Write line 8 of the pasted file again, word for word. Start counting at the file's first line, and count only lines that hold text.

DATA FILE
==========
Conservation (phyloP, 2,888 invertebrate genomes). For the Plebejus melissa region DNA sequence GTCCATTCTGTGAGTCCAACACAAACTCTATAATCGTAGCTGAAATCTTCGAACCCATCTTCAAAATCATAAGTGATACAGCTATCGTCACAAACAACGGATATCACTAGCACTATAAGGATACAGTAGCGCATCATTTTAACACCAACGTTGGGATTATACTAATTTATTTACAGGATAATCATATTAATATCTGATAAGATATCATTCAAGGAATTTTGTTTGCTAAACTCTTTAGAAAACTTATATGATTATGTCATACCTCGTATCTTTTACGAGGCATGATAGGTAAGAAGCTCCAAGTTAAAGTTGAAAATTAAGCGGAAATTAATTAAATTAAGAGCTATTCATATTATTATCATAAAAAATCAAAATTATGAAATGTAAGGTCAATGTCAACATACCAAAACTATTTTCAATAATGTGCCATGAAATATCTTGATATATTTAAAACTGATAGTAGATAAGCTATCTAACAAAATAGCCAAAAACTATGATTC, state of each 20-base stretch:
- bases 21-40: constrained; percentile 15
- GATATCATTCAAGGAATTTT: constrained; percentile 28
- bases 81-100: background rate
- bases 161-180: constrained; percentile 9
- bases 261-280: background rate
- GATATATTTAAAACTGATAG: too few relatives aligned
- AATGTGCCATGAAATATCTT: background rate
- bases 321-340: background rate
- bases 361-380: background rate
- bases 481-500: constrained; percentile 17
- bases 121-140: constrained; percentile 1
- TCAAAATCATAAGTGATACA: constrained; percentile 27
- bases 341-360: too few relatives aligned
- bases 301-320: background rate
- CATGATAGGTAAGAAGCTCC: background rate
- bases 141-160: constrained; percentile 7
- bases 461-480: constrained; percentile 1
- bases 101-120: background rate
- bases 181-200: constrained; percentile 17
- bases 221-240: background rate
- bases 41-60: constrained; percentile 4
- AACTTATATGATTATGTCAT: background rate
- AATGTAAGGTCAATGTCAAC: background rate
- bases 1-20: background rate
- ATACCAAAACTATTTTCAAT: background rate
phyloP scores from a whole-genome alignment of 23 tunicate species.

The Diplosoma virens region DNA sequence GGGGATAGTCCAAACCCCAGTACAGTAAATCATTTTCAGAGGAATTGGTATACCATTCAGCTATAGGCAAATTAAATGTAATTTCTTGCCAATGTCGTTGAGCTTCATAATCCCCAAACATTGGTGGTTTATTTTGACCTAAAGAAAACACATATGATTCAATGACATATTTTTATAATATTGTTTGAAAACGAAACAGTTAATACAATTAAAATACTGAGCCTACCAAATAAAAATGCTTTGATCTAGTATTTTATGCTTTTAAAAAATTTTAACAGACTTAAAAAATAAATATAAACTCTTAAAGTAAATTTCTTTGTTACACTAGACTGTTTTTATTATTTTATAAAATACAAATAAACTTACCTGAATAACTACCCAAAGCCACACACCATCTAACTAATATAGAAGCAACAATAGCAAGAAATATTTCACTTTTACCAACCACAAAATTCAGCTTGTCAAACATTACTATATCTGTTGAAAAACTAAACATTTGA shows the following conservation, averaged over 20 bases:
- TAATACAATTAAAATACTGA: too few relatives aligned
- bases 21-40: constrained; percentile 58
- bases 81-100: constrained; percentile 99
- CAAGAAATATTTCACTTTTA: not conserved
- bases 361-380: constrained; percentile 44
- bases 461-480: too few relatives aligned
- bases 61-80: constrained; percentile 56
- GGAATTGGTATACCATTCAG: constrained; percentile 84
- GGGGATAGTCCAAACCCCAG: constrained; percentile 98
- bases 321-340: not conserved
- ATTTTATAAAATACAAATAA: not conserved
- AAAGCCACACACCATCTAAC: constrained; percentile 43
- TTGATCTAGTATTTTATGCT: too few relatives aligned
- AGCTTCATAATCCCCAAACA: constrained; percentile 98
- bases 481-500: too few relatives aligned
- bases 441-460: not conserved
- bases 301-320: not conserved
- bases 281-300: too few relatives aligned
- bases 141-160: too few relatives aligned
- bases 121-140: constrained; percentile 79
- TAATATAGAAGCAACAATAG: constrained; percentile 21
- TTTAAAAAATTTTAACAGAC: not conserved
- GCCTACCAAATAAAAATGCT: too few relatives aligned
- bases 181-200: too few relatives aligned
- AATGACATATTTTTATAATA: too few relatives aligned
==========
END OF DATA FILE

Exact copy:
- AATGTGCCATGAAATATCTT: background rate